Michael Panar, who holds a master’s degree in family sociology and a doctorate in holistic healing and counseling has been counseling families, couples, individuals, children and adolescents for over thirty years. He has some thoughts and reflections about his book. Author´s Reflections I have worked with families through different stages of the life cycle. Each stage of development, or period in time, has its own challenges. During the beginning of the family, there needs to be a more mature love that takes the place of romantic love and passion. This is a formidable goal for many couples, since they relished the passion and emotions of romance. The couple also needs to get to know each other through empathic listening. If this does not happen, it would be difficult for the couple to achieve a parental alliance, once children come into the home. The years of childhood and adolescents have their own changes and challenges, for the children as well as the parents. The goal towards secure attachment for the child is vital during this time, and the need for the parents to separate their own marital relationship from the role of parent. During adolescence, it is imperative to adjust to the need for identity and autonomy in the adolescent. Secure attachment, involving unconditional love, needs to be nurtured through childhood and adolescence. It will help prepare the child to eventually leave home in a healthy way. Any unresolved problems in the “family of origin” may inhibit the growth of autonomy in the young adult child. It will inhibit the healthy functioning of the adult child. The young adult may also stay in the parental home for a longer period of time and revert back to the previous unhealthy pattern of childhood. Parents can easily fall back into this unhealthy pattern with the adult child. Once the children leave the “empty nest” the parents are faced with their own changes. They may discover that they really don’t know each other as they thought they did. There will be new challenges to improve their relationship, or work through the problems of estrangement in the empty nest. But the empty nest can be a positive change, where the couple can enjoy a new genuine love for each other. The couple needs to work on developing a new partnership in the “empty nest.” This stage of life doesn’t have to be “empty”, but rather a more fulfilling and satisfying time in life. I have worked with couples during all of these times in a person’s life. I usually had most or all family members in a counseling session, each experiencing different changes in his or her life. It’s helpful for each family member to understand what the other is going through. This will help each person to cope with one’s own changes, and to understand where the other person is at the same time. This will complement and synchronize the changes that everyone is going through, so that it would be easier for each person. Frequently, I worked with one person—a child, adolescent, or adult. This was challenging because it was more difficult to understand what was going on in the family. With one person in a counseling session the individual would disclose thoughts, feelings and experiences. The individual’s perception of self and family would be expressed. Usually the individual had a particular problem that needed to be resolved, but it always dealt with some type of change that was happening in the person’s life or family. It is very important to help the individual or family to cope with the changes that are happening at the time. Essentially, I really believe that if you become familiar w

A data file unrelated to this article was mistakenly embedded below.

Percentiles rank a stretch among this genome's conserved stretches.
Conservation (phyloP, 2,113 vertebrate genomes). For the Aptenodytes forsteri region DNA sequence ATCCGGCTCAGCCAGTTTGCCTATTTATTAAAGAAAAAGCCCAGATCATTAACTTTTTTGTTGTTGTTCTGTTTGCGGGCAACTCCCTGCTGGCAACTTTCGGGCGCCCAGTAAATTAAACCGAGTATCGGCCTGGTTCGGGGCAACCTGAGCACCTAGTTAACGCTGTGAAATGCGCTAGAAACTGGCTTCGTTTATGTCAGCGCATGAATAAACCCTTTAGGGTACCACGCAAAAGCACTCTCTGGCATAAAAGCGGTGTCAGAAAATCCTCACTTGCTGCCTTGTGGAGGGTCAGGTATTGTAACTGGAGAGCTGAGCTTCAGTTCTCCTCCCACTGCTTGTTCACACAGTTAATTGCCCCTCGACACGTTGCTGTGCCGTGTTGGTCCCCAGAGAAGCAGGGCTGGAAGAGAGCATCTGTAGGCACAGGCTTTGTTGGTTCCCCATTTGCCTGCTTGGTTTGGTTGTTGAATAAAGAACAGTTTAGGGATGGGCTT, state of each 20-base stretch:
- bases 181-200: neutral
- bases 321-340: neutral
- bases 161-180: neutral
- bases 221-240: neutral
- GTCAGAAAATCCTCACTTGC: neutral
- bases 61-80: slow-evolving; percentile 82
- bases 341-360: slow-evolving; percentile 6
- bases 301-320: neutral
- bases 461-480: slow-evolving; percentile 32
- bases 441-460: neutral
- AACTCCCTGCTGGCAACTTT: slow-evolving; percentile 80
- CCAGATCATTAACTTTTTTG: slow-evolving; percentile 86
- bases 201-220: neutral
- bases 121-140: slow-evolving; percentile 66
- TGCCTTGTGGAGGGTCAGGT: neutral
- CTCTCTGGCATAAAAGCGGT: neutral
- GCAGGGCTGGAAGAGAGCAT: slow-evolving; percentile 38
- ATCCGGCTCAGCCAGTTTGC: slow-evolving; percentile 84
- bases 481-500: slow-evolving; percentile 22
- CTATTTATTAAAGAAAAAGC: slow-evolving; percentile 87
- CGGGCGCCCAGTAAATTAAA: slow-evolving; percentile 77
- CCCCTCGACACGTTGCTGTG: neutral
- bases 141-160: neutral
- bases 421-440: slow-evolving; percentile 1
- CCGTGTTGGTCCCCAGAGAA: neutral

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Publish date: Apr 1, 2008
Added to Scribd: May 06, 2011
Copyright:Traditional Copyright: All rights reservedISBN:9781436305273